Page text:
Going along with that, journaling or otherwise finding a way to track the way your body feels before a period will help its arrival feel less unexpected. PMS symptoms do vary from month to month, but the longer you track, the more you'll start to notice patterns and the more common indicators that your period is on its way. So you'll feel more prepared when it does arrive.
"I have a question about tampons. I've been having my periods for about 5-6 years now and I just started using tampons last month... Yes, they are more convenient but I feel like I'm not pushing them up all the way? They feel uncomfortable for me. Do I need to put it in at an angle? And when I change my tampon, it feels like it's not going to come out then it feels like a little bit of tearing when it's about out. Any tips? thank you. Am I changing it too early?"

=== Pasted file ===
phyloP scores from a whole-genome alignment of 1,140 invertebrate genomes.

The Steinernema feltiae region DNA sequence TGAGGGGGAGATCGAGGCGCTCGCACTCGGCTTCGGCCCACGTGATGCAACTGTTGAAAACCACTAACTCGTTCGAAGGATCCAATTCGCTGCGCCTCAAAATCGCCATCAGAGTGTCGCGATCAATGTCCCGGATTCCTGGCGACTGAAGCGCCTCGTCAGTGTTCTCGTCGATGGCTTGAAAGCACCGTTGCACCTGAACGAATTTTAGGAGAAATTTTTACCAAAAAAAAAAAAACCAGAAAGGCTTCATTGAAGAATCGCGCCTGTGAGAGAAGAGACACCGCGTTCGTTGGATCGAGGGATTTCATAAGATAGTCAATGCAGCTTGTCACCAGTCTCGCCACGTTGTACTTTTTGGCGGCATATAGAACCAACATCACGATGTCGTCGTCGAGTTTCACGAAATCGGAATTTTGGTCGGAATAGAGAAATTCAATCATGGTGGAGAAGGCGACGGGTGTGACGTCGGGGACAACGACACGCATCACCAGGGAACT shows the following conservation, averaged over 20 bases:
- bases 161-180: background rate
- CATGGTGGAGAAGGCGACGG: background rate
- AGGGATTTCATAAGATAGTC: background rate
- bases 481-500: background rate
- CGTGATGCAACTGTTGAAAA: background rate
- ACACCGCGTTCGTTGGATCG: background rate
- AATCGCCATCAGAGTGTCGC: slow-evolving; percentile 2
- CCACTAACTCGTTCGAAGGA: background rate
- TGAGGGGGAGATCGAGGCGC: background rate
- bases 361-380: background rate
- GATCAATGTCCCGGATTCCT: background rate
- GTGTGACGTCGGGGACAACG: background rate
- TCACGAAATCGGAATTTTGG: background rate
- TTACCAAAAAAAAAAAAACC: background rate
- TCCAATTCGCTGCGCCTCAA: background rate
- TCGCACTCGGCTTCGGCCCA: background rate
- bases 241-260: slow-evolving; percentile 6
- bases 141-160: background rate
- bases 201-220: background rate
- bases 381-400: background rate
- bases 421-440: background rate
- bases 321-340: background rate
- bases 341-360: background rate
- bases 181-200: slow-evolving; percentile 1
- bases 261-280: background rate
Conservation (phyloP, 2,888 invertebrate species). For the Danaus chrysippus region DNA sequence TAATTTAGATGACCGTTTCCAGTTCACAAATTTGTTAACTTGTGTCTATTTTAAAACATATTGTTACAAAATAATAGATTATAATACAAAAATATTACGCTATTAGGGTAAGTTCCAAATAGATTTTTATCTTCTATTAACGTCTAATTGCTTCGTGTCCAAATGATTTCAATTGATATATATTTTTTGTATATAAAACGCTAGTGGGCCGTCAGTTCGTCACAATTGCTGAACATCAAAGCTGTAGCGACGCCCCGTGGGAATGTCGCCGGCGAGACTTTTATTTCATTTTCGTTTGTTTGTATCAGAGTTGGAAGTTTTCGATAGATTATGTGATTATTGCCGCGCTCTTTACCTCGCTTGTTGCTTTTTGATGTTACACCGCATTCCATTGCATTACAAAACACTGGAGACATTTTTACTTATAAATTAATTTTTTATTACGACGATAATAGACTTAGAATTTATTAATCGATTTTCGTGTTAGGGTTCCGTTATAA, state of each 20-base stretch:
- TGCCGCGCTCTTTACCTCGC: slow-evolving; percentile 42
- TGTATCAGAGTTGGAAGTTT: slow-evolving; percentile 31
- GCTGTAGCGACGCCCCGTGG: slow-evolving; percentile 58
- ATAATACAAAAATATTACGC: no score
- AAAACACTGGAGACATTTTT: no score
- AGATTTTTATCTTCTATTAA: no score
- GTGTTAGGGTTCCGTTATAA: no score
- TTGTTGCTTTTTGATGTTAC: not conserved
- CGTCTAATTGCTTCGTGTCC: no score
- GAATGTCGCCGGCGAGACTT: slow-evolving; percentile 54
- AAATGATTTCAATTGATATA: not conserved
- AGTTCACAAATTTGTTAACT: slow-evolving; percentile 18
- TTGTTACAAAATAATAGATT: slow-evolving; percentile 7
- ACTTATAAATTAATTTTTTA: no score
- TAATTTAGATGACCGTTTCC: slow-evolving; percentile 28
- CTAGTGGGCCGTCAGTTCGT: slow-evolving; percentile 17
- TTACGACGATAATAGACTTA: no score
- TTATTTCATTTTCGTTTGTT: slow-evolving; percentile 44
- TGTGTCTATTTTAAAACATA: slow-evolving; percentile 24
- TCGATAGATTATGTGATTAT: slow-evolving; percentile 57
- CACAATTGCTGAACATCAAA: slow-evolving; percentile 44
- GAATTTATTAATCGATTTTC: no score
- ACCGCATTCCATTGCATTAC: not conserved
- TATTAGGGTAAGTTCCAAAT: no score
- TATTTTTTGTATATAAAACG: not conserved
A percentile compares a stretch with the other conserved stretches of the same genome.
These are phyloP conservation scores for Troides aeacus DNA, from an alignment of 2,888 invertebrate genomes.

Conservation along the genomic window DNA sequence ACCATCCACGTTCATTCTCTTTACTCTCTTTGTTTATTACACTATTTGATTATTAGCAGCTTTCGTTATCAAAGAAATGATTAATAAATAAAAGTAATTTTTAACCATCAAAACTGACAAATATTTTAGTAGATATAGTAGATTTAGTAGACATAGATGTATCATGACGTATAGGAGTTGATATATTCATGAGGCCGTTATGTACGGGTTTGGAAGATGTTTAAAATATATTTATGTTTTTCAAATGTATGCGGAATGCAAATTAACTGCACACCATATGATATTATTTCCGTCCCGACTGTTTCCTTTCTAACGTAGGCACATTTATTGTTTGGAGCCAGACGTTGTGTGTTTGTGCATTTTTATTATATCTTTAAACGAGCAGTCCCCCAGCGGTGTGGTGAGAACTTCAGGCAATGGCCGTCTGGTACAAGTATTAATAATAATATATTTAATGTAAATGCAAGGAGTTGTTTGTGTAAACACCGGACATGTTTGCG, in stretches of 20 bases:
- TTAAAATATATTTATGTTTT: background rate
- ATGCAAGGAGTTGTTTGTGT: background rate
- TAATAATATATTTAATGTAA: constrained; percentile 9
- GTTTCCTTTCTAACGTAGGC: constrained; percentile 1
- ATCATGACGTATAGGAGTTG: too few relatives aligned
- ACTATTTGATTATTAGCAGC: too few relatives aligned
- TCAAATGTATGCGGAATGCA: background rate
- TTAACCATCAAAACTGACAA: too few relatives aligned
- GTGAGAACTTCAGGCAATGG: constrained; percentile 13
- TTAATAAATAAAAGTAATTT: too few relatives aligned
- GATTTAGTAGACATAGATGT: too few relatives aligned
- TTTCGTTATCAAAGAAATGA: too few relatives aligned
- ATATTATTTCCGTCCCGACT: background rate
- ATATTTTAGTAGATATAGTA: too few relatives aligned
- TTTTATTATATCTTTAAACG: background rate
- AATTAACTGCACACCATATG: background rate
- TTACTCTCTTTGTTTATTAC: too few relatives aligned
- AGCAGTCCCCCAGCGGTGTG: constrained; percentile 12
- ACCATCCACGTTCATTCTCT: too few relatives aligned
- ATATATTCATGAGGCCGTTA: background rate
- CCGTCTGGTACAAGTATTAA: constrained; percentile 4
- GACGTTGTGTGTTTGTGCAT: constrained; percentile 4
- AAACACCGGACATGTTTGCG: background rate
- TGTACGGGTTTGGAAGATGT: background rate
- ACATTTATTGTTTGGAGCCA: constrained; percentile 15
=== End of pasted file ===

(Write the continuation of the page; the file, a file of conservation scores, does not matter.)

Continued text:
With tampons, there is a definite learning curve to putting them in without it resulting in discomfort. Angle is a factor for sure. Many people find insertion works best if they prop one leg up on something like a toilet seat or bathtub, but this is one of those instances where you'll need to try out different positions to see which one works best for you. You can also try different sizes of tampon. Some folks who have trouble inserting the "standard" size find they have more luck with a "slim" or "junior" size, and some people find that putting a bit of water-based lube on the tip before insertion can help, too. If you've been using tampons with applicators up until now, you could see if switching to ones that don't have an applicator helps: they can sometimes give you a bit more control over the angle and how far you insert them.